Good Shoes are Not a Crock

standard September 1, 2011 6 responses

Thank you to Crocs for sponsoring this blog post. Please click here to learn more about Crocs’ new Back to School line. I was selected for this sponsorship by the Clever Girls Collective. All opinions expressed here are my own.

 Back in May I dragged the girls to a shoe store to get some shoes that could get us through the summer.

My goal was one pair of shoes each, somewhat tough, somewhat durable, definitely comfortable, and overall cheap, because I knew they’d be trashing them in no time.

We left with two pairs each. One fancy and totally non-functional and one pair of what I thought were brilliant no-lace sneakers.

I ended up ruing those shoes all summer long.

Little L’s were fine because we got them on the small side.

C’s were a nightmare. Too big, didn’t stay on her foot, and caused me to spend the whole summer wondering when she’d finally fall down and break her foot.

Today. That’s when.

This very morning I was making mental plans to take the girls shopping for “real” shoes so they’d have good, sturdy, reliable footwear for the school year. Not four hours later we were at the hospital having her foot x-rayed.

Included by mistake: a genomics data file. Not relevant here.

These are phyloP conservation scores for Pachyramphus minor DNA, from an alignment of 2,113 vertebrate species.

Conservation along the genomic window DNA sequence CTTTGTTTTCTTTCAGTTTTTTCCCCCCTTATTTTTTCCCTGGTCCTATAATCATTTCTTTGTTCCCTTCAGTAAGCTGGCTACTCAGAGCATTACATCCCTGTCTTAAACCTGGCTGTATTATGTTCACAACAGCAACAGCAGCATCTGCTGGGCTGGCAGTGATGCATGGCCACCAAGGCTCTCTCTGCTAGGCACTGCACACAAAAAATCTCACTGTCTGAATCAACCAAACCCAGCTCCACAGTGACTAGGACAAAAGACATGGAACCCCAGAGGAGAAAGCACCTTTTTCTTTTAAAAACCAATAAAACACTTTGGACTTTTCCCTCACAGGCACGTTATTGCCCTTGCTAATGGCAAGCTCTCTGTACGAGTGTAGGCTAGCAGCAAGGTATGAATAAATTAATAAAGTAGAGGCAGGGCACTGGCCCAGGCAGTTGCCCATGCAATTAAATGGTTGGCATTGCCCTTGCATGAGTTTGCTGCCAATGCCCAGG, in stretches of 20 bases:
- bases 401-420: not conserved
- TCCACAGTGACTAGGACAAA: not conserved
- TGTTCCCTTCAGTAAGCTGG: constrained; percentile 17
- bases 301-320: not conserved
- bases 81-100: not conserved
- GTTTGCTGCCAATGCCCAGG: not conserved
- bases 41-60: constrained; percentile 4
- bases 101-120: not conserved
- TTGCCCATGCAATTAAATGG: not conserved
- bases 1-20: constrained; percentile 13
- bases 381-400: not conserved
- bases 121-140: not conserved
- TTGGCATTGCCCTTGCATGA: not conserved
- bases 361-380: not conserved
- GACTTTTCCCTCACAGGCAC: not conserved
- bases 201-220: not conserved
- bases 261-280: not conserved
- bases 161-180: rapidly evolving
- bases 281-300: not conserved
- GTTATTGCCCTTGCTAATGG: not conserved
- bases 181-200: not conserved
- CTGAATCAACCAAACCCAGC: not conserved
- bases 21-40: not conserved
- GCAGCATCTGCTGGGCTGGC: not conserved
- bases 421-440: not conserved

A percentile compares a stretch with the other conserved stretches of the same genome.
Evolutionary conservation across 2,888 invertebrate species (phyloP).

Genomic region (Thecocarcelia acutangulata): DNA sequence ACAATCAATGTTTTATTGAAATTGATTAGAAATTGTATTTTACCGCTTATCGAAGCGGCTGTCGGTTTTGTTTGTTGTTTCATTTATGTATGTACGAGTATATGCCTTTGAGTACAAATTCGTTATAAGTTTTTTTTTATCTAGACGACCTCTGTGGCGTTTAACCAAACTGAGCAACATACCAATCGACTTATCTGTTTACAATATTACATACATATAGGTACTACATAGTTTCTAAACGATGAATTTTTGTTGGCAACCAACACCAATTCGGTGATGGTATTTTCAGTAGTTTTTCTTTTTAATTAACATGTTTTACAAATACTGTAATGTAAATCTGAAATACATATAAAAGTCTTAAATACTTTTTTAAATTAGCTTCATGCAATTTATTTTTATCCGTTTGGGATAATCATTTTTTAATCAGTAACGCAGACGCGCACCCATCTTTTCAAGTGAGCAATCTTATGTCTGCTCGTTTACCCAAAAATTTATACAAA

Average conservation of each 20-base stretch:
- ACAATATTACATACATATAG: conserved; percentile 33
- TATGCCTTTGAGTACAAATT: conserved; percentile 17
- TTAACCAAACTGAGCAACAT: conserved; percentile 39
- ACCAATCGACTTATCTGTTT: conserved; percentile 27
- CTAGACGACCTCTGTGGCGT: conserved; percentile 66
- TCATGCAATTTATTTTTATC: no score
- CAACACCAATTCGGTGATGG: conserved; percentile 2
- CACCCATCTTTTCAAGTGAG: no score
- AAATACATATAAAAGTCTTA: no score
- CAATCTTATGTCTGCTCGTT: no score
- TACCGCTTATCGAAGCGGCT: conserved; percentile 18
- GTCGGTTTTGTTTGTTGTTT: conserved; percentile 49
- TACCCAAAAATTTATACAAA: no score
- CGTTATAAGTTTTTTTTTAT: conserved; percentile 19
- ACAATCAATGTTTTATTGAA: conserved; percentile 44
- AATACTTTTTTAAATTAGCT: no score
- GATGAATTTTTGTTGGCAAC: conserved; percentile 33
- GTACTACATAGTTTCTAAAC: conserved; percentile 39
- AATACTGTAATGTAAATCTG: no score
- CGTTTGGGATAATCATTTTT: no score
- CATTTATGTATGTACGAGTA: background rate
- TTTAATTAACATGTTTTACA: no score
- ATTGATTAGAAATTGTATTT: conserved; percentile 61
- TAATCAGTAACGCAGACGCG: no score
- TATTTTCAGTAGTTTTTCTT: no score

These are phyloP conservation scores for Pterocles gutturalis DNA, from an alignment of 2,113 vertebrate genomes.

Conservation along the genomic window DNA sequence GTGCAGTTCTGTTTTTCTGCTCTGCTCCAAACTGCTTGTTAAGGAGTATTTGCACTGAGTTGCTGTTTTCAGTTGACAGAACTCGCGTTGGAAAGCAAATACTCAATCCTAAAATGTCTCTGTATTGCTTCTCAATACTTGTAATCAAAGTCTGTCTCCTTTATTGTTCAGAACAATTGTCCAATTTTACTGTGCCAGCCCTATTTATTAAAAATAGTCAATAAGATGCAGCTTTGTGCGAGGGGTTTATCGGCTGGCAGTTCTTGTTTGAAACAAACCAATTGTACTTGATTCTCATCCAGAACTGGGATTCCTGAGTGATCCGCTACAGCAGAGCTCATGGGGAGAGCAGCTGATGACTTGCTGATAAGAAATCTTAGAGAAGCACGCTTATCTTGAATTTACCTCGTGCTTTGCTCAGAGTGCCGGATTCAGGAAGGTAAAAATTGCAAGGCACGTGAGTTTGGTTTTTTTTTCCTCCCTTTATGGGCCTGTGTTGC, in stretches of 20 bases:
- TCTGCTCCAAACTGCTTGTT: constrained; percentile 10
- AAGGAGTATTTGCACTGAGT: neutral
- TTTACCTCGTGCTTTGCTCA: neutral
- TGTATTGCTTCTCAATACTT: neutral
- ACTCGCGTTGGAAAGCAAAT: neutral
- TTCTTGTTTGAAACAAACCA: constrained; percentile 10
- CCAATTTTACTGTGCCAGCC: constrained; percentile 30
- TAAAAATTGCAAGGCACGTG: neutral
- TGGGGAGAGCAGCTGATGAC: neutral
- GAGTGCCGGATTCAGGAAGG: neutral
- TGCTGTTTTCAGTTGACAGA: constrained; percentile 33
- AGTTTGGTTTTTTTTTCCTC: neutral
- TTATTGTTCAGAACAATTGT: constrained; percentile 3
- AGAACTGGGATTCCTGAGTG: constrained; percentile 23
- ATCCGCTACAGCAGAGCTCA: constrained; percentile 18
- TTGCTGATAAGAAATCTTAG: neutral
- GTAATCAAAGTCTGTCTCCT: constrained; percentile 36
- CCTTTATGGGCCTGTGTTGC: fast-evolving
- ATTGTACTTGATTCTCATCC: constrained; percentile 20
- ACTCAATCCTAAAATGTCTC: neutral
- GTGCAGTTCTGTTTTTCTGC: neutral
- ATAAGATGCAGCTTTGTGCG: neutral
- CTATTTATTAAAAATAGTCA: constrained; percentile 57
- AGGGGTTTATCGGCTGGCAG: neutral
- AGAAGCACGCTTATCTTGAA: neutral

It’s a bad joke really.

I’ve procrastinated on every part of our back-to-school shopping. I’m paying extra to rush ship C’s backpack. I had to riffle through the last of the Target school supplies to finish off our class list. And now C’s paying even more for my slacker attitude about back-to-school clothes and shoe shopping.

Poor kid… now she has to do it all on crutches.

One of the reasons I was dragging my feet on this particular shopping excursion is that shopping for shoes is always more challenging than it is fun. The girls always want something cute, fun, or just plain comfy. I’m always angle for something sensible that doesn’t cost an arm and a leg.

This Fall I might have found something that will fit all of our criteria. The new line of Crocs go way beyond their original slip-ons and even feature some adorable sneakers that I can’t wait to get my hands on. And now? 13 designs are school approved, so not even the strictest teacher can keep your feet from having fun!